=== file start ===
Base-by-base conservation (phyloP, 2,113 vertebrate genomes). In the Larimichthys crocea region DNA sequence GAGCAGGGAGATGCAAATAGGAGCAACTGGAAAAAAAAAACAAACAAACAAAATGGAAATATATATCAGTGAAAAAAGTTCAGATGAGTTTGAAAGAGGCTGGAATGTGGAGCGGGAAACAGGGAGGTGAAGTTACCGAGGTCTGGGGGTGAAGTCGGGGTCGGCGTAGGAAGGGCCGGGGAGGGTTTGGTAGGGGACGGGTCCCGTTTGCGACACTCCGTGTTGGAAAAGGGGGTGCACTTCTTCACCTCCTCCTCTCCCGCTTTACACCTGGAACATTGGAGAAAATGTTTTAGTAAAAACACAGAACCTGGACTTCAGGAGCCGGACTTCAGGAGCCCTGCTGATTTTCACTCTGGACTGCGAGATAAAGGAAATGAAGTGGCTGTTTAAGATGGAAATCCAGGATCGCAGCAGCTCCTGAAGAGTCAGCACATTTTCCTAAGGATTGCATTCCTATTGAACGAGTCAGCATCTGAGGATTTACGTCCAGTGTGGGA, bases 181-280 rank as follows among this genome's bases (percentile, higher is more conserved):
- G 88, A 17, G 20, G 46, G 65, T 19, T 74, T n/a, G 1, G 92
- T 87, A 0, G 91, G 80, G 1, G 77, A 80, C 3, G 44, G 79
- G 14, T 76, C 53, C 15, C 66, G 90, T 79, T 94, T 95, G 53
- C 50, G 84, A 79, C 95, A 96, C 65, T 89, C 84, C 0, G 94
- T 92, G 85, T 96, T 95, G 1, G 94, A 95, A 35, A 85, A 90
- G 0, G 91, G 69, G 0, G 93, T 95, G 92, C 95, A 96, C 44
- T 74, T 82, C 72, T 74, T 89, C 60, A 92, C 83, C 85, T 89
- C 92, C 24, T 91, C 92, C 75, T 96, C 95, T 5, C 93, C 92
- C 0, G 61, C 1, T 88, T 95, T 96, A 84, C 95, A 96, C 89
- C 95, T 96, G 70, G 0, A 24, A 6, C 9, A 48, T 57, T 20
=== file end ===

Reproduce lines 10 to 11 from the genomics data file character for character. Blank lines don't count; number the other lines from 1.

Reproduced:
- C 0, G 61, C 1, T 88, T 95, T 96, A 84, C 95, A 96, C 89
- C 95, T 96, G 70, G 0, A 24, A 6, C 9, A 48, T 57, T 20